A semicolon is a punctuation mark that separates two sentences. The semicolon has given new meaning to many mental health advocates like me.
Amy Bleuel founded the Project Semicolon in 2013 to help prevent suicide. Amy has experienced many trials in her life, her parents divorced when she was very young, she was abused, raped and even suffered a miscarriage.
Eventually, she started healing when she experienced true love, David.
She also discovered a relationship with Christ. It made her what to share her story, to help others and to make a difference.
The semicolon symbolizes hope, it provides inspiration, it is about you and me and how important it is to know that your life, our lives matter.
Project Semicolon further explains that "a semicolon is used when an author could have chosen to end their sentence but chose not to. The author is you and the sentence is your life.”
The sentence is not over and either is your life. You choose your own destiny.
According to their website (projectsemicolon.com), Project Semicolon is a non-profit organization dedicated to the prevention of suicide.
Their work is based on the foundation and belief that suicide is preventable and everyone has a role to play in preventing suicide.
By raising public awareness, educating communities, and equipping every person with the right tools, they know and want to save lives.
It is true that suicide can be prevented. You can help someone dealing with depression or any form of a mental disorder.
The website also suggests that we should ACT and support others by:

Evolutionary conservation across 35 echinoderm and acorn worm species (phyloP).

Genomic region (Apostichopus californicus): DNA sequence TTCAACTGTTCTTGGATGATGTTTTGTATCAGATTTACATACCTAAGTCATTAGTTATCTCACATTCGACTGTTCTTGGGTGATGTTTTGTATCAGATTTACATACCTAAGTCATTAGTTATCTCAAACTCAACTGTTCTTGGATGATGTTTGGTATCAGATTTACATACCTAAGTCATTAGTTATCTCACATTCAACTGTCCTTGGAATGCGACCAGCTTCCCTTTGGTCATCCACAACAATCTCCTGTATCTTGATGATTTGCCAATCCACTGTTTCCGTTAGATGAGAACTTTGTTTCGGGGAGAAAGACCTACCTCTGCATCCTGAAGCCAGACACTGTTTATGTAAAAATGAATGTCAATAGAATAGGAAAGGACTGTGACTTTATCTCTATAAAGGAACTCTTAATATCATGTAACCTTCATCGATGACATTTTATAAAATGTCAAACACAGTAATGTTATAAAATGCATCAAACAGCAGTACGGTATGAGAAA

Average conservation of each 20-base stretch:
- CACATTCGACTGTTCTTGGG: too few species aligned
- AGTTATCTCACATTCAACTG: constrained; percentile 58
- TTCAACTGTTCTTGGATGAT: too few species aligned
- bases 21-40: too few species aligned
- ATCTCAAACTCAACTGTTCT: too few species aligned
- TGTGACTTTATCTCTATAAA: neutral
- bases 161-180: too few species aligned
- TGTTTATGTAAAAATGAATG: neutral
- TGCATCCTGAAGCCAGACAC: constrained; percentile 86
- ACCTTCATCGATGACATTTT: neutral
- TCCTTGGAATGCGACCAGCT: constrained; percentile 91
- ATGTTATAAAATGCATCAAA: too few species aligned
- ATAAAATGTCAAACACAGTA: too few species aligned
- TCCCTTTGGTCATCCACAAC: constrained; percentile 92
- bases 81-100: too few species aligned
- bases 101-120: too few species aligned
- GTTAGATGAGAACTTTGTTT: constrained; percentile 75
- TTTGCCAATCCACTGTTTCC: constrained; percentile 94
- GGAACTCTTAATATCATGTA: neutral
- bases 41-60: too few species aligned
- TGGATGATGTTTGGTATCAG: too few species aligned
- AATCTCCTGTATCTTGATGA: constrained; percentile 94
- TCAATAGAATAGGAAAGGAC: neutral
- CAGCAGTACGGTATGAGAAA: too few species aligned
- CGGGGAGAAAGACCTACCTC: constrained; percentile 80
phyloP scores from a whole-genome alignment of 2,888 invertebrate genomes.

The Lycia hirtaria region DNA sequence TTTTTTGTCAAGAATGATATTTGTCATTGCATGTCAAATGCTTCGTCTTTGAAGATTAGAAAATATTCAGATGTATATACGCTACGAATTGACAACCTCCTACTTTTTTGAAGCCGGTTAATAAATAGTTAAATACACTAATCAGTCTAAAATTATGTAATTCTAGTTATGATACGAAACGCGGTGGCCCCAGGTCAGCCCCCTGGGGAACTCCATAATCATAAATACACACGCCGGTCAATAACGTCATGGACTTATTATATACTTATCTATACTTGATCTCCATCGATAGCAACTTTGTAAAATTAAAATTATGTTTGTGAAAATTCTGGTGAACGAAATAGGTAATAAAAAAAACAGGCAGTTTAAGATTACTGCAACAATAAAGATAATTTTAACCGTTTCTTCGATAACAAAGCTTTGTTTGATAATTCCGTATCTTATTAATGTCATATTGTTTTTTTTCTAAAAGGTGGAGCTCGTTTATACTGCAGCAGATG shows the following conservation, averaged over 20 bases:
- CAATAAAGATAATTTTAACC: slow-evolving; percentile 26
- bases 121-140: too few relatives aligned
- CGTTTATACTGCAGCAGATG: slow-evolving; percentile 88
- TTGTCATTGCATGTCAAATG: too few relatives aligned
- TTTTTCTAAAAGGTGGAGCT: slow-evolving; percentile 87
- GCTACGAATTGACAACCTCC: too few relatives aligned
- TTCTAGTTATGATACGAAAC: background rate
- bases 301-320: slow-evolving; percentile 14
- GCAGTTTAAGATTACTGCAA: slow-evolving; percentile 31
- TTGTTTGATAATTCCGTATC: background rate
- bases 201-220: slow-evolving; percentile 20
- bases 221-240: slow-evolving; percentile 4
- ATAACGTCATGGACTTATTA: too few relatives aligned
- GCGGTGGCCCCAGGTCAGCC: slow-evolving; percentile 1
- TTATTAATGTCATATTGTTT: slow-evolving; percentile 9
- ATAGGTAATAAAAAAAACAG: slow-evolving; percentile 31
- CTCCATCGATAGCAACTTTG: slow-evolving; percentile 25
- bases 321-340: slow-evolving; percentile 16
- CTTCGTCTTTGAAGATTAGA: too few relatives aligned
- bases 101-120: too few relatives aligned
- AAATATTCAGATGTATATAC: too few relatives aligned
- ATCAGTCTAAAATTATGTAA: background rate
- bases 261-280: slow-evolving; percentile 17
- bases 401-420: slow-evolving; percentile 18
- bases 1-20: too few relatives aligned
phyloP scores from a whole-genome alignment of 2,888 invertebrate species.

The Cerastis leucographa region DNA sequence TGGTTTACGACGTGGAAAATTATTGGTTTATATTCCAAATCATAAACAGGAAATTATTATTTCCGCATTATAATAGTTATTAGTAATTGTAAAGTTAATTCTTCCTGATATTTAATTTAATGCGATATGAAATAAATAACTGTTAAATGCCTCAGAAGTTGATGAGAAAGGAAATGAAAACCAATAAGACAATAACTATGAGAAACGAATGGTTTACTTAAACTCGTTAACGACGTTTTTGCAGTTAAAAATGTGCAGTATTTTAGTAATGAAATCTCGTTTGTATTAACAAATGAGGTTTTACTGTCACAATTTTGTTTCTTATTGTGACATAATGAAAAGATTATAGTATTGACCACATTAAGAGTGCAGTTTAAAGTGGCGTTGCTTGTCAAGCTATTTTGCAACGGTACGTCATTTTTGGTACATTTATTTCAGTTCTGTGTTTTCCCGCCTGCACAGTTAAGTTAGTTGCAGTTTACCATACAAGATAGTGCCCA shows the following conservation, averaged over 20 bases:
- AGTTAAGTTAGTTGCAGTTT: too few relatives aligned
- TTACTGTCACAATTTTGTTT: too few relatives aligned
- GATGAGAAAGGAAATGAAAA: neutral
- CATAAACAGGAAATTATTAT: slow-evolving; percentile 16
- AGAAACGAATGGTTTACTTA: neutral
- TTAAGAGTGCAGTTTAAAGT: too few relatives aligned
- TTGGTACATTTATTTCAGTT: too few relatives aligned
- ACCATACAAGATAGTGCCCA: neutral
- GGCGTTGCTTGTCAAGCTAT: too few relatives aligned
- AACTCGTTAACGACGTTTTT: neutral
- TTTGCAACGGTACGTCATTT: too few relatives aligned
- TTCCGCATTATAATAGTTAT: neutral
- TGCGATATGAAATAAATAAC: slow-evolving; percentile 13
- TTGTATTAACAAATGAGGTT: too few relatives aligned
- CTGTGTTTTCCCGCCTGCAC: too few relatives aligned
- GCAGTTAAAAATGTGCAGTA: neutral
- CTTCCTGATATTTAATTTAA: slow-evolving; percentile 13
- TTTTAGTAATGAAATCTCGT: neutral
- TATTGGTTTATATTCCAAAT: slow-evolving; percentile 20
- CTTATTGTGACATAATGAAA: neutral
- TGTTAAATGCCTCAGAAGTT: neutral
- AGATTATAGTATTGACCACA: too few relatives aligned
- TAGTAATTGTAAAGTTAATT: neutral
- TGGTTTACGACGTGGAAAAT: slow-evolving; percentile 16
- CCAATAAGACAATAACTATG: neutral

* Pay more attention to mental health and well-being and encourage it in others.
* Support a loved one/friend/colleague who is living with a mental health issue or illness, who is going through a difficult time, struggling with suicidal thoughts or has lost a loved one to suicide.
* Refrain from using the phrase commit suicide or successful suicide, and instead say died by suicide or suicide
* Encourage people that it’s ok to talk about suicide.
* Take a suicide alertness or intervention training such as Mental Health First Aid or learn about mental health. Educate yourself.
* If you or anyone is contemplating death through suicide, please encourage him or her to talk to a mental health professional (a psychologist or a psychiatrist).
It is important to be a friend, not a person judging him/her.
One of their ways to raise awareness was to draw a semicolon in one’s wrist, and post a photo in the social media. Many did.
Sadly, Amy died by suicide last year but her project lives.
Losing her was a big blow to many. But still, hope reigns. Amy still inspires a lot of people.
Remember, suicide does not end your problems; it passes it on to someone else. Your life matters.
If you need to talk to someone now, please call HOPELINE at 02-804-4673 or 0917-558-4673 or 2919 for Globe and TM subscribers.
July 20, 2018
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